“Unfortunately, not all donor kidneys work forever after transplantation, and therefore patients frequently need a second donor kidney. In particular these ECD kidneys are prone to be damaged during the transplantation process resulting in more poor functioning donor kidneys.”
Mesenchymal stem cell-therapy is explored in so many different kinds of conditions including cardiovascular disease, joint and bone disease, inflammatory bowel disease and organ transplantation. Twenty years ago, these cells were mainly known as precursors for bone cells.
Nowadays we know that the same cells can induce tissue regeneration in many other tissues and are very potent regulators of the immune system. And that’s fascinating, if you ask Associate Professor, Marco Eijken, born 1978.
In an international consortium he and his colleagues demonstrated the clinical feasibility of an ex-vivo targeted mesenchymal stem cell therapy in kidney transplantation using a well validated pig model.
Before he started in the field of kidney disease, Marco Eijken had no idea that about 10 percent of the population is affected by chronic kidney disease. At end stage chronic kidney disease, a kidney transplantation is by far the best treatment for many patients. However, donor kidneys are limited and as a result there is a long waiting list for getting a new kidney. To expand the donor pool, organs from older and comorbid brain death donors, so-called expanded criteria donors (ECD), are also used for transplantation.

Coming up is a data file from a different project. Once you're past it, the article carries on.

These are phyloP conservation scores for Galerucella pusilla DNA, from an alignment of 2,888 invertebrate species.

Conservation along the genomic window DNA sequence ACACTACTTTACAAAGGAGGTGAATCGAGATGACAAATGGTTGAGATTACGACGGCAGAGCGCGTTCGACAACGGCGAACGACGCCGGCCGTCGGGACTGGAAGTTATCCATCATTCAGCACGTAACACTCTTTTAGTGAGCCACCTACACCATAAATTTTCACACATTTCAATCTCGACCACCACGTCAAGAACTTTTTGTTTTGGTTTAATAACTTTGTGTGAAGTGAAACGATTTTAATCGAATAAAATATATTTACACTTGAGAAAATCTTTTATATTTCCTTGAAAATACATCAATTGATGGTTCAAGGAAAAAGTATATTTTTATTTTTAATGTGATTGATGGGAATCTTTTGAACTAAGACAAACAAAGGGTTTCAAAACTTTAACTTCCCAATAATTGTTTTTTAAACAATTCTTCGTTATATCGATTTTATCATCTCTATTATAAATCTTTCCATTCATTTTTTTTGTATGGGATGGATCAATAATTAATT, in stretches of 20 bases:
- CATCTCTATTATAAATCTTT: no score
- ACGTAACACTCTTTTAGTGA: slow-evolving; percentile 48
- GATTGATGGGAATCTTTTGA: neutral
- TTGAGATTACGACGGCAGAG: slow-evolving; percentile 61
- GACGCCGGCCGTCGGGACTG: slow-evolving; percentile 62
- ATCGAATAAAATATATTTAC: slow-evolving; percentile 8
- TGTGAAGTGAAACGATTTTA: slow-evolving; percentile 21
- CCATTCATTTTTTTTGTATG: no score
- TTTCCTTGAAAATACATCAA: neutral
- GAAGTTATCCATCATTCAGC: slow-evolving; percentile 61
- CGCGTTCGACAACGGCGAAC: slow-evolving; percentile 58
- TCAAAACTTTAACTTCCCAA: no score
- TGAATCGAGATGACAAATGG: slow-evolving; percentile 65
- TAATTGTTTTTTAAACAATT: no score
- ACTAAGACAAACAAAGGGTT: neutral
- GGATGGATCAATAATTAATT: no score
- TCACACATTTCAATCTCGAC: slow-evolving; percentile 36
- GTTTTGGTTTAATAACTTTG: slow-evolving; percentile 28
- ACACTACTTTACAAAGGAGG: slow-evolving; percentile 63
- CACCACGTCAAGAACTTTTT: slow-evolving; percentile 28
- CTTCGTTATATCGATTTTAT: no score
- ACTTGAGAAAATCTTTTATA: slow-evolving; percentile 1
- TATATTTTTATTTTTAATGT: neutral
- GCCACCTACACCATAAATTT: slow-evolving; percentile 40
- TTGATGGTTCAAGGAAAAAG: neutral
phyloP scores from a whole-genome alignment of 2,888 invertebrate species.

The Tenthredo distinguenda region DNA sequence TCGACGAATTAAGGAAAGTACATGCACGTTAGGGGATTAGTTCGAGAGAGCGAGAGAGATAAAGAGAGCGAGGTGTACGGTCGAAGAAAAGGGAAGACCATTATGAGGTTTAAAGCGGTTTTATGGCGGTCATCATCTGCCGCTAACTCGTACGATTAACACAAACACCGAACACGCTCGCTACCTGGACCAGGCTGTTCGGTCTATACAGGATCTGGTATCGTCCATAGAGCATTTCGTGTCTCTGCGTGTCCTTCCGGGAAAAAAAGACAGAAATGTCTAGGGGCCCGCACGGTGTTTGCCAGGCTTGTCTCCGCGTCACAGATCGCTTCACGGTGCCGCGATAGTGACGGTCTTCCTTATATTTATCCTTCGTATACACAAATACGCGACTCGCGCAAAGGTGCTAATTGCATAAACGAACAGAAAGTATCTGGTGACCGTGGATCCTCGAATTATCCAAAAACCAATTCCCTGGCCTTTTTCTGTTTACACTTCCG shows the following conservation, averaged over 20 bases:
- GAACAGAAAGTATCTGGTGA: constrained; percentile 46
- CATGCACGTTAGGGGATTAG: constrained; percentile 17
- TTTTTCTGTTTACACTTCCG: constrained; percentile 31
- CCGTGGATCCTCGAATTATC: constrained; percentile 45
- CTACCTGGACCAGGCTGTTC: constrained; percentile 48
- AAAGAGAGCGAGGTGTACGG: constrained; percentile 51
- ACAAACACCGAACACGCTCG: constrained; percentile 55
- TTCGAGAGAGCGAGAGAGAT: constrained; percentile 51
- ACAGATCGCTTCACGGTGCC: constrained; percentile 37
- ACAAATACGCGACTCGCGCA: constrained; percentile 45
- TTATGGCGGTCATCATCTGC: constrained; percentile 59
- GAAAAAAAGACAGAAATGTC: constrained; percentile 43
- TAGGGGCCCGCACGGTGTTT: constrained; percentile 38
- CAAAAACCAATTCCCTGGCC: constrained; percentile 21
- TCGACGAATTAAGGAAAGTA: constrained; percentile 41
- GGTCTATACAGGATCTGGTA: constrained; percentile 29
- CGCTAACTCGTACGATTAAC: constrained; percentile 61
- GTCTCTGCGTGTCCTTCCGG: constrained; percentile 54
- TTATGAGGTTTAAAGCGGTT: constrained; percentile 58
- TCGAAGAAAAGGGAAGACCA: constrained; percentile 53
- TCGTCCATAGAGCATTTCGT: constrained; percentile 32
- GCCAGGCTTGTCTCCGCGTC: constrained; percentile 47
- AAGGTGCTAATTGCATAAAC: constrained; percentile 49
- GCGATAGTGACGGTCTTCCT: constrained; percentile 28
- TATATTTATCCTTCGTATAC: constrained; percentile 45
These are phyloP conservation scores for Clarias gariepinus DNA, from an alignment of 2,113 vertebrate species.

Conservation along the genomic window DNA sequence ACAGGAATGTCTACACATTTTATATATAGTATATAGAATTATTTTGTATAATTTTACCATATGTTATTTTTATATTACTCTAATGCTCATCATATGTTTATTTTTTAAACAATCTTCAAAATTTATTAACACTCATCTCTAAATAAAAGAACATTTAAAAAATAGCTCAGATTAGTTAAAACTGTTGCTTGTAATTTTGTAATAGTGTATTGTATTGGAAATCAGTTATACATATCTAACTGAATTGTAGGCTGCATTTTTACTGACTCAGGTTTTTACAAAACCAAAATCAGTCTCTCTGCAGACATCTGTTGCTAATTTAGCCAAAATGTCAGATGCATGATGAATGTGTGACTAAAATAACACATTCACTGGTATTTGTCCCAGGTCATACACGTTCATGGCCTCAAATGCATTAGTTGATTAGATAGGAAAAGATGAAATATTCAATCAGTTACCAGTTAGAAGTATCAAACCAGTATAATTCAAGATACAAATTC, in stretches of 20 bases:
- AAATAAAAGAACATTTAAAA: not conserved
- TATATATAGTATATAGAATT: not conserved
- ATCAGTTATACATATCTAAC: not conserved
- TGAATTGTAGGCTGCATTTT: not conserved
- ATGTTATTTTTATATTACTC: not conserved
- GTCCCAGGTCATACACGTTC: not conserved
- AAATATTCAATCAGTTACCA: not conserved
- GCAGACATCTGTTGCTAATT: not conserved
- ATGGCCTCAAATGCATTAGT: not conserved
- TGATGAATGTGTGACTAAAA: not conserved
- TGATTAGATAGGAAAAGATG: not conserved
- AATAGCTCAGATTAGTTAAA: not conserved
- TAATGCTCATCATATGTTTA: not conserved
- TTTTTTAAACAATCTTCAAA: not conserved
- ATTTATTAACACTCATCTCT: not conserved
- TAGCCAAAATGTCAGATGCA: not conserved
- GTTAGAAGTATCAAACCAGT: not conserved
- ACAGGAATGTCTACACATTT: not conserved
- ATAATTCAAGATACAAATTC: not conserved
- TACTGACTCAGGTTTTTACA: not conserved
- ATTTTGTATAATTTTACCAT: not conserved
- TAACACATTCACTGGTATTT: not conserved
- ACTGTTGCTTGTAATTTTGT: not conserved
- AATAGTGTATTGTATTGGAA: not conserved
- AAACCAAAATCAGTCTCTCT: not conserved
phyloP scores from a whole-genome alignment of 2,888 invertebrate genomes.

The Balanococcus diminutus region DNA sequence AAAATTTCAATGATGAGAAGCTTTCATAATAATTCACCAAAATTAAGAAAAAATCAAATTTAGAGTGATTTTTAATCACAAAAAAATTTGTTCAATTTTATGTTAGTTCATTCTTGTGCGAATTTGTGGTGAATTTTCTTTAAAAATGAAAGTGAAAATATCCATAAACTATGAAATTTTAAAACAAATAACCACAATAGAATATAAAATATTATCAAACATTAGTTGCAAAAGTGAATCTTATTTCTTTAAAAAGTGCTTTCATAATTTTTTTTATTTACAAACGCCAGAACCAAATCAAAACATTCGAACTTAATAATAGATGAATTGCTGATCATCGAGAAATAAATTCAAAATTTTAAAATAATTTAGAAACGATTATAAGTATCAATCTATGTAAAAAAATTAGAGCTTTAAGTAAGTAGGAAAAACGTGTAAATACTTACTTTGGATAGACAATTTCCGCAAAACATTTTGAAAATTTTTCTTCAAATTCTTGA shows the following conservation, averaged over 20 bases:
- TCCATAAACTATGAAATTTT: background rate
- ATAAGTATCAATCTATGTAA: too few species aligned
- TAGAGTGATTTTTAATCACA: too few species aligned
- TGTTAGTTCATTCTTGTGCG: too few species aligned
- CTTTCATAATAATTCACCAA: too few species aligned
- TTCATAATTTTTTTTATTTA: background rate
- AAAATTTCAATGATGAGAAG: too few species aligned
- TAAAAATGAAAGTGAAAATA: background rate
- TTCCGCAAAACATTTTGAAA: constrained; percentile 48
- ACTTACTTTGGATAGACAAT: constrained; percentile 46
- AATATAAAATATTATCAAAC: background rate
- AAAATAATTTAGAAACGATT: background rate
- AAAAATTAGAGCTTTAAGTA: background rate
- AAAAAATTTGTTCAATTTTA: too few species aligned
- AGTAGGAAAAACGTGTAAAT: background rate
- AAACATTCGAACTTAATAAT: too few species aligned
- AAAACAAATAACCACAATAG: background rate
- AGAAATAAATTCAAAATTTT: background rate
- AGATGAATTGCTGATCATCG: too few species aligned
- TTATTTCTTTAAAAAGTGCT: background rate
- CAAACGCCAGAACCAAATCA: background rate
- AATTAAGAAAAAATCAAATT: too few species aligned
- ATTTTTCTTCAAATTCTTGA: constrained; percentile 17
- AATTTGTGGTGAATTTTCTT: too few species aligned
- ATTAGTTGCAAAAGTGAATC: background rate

“Unfortunately, not all donor kidneys work forever after transplantation, and therefore patients frequently need a second donor kidney. In particular these ECD kidneys are prone to be damaged during the transplantation process resulting in more poor functioning donor kidneys,” he says.
Therefore his aim is to come up with new methods that can improve the quality of donor kidneys.
“Due to the unique, large animal facility present at Clinical Medicine we have access to valuable porcine kidneys. A pig animal model is an important tool in kidney transplantation research as pigs have “human-sized” kidneys.”
“This is obviously relevant for proper simulation of all surgical procedures and the specific perfusion conditions we use during ex-vivo kidney machine perfusion. This will ensure that in case of success we can quickly translate our newly developed methods to the clinic,” he says.
In the spring of 2021 Marco Eijken and his team began a new interdisciplinary project called VITALIZE. This project is driven by multiple research groups in the field of renal medicine, surgical sciences, nanoscience and bioimaging.
“Our approach is based on the addition of small and biodegradable fluorescent biosensors while a kidney is being perfused ex-vivo at normothermic temperatures. We expect that these biosensors can give us information that will tell us if a donor kidney is suitable for transplantation or not,” he says.